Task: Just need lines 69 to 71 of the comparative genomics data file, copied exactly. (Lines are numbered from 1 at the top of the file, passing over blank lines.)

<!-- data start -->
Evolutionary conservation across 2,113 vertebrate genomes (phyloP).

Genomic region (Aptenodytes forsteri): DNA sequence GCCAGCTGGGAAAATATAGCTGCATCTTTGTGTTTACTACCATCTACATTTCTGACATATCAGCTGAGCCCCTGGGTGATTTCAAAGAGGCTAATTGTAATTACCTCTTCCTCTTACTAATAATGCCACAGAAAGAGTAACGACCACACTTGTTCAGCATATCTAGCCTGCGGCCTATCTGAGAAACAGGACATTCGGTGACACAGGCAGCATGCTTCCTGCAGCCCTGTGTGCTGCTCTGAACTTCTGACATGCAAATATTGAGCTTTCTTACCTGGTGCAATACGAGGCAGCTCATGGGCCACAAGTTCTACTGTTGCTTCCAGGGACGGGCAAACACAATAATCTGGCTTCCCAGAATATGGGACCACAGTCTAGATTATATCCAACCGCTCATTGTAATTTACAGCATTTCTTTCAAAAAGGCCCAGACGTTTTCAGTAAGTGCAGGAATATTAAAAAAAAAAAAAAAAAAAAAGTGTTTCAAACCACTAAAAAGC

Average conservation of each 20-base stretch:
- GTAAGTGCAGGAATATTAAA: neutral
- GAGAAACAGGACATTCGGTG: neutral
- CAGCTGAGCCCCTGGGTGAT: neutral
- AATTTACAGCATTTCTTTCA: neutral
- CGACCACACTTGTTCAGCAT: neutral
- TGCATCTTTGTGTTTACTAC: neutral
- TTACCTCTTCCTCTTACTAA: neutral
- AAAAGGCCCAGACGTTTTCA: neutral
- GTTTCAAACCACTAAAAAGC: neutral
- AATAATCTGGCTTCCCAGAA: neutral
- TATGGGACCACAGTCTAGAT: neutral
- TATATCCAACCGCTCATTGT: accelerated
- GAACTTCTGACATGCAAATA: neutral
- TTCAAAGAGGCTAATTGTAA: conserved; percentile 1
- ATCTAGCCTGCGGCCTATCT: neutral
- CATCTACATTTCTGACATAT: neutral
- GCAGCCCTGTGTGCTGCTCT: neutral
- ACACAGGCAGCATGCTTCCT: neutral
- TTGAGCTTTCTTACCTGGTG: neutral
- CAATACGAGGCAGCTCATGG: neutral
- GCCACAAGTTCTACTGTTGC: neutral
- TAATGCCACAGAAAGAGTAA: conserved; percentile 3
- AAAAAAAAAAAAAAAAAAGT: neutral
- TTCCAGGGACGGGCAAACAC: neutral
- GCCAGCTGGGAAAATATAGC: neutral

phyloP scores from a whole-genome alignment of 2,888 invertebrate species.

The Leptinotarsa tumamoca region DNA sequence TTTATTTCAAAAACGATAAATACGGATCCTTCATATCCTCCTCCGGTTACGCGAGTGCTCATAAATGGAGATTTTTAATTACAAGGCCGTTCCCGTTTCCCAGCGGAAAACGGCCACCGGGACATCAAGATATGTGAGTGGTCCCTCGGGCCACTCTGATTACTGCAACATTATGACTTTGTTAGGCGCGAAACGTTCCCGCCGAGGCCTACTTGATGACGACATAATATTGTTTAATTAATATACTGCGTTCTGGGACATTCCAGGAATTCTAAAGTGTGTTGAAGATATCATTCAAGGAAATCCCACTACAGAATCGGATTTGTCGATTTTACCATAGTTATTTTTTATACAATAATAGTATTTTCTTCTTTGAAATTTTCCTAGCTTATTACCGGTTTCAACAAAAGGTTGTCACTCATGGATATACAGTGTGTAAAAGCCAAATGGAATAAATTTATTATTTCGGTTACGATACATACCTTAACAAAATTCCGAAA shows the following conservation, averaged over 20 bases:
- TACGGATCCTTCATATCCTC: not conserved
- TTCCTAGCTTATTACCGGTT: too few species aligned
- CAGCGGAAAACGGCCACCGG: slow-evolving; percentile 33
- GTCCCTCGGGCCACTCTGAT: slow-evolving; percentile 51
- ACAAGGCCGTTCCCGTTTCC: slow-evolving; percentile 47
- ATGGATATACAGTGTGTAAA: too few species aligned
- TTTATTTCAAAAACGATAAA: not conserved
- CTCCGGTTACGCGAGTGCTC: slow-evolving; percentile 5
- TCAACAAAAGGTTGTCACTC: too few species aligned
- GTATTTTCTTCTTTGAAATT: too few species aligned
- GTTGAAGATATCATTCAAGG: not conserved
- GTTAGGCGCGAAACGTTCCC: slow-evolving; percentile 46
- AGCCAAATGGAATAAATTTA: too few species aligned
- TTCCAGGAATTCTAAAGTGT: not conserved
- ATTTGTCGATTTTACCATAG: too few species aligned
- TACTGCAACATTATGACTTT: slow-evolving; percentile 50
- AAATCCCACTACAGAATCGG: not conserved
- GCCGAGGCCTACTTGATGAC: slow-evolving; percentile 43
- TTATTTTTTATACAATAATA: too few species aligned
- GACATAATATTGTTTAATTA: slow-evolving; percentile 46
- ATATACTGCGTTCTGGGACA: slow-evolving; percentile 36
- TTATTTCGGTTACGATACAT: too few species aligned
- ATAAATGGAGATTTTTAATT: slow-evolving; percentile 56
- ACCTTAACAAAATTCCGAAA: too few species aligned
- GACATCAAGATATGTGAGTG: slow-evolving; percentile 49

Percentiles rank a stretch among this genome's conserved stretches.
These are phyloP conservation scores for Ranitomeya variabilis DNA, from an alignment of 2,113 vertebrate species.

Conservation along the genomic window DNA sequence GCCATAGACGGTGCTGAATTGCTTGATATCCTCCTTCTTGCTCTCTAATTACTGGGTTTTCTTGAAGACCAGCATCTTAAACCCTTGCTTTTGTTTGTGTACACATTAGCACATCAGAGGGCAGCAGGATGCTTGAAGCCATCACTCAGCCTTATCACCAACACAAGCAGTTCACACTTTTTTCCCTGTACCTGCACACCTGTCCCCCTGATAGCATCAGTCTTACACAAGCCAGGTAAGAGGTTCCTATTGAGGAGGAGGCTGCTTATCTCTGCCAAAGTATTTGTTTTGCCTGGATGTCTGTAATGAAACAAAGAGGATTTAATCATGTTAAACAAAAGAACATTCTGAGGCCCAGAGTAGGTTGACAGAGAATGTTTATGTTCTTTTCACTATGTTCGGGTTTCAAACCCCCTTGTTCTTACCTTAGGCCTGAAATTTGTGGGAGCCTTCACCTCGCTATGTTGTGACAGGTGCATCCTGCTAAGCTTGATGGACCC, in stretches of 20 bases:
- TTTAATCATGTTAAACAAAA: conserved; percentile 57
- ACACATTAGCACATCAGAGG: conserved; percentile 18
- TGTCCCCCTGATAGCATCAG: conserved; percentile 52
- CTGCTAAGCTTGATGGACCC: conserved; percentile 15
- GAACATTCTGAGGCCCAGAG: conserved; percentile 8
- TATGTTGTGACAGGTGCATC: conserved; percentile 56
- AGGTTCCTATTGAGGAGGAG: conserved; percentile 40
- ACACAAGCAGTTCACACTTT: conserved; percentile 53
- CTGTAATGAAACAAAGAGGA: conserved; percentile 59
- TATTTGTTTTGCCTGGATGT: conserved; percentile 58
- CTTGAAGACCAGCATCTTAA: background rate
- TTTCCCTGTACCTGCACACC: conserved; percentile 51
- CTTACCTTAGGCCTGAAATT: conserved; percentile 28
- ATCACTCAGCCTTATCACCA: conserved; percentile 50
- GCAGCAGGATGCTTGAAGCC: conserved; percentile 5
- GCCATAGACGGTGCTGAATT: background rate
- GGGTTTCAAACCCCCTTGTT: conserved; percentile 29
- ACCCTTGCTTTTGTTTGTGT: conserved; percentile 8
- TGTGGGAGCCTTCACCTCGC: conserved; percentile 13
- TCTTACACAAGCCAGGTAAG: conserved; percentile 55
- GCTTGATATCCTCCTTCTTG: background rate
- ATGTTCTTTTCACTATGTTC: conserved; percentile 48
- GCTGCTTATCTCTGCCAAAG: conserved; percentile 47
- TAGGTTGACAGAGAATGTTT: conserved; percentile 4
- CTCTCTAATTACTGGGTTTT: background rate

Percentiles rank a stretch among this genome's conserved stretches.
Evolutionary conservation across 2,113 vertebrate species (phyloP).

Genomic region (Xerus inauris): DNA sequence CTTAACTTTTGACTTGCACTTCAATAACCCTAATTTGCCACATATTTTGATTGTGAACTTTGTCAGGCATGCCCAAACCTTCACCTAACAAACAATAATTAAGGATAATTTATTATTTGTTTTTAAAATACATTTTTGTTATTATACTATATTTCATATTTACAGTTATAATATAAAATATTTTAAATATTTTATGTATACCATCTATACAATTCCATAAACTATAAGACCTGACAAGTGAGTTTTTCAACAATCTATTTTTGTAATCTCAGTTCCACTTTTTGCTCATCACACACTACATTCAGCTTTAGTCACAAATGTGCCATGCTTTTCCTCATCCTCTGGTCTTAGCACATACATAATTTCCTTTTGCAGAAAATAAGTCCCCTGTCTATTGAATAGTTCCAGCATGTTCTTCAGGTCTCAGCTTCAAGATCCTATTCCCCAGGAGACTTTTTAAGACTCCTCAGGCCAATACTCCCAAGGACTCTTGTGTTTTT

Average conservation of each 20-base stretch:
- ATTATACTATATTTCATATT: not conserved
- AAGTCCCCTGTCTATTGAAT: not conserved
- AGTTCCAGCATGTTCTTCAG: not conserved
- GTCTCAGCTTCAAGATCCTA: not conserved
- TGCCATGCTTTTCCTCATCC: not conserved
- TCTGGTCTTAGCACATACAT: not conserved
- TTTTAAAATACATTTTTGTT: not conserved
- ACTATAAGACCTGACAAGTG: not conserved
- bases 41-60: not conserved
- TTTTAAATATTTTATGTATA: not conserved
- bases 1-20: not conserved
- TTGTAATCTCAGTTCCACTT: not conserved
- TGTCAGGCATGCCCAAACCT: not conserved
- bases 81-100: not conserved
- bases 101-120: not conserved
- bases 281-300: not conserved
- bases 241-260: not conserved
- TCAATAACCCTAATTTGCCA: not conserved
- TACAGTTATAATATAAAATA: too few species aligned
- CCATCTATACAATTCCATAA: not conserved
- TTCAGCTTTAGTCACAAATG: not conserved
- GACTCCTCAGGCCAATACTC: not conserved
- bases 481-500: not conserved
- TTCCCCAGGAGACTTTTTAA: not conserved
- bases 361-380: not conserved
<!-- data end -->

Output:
- CTTGAAGACCAGCATCTTAA: background rate
- TTTCCCTGTACCTGCACACC: conserved; percentile 51
- CTTACCTTAGGCCTGAAATT: conserved; percentile 28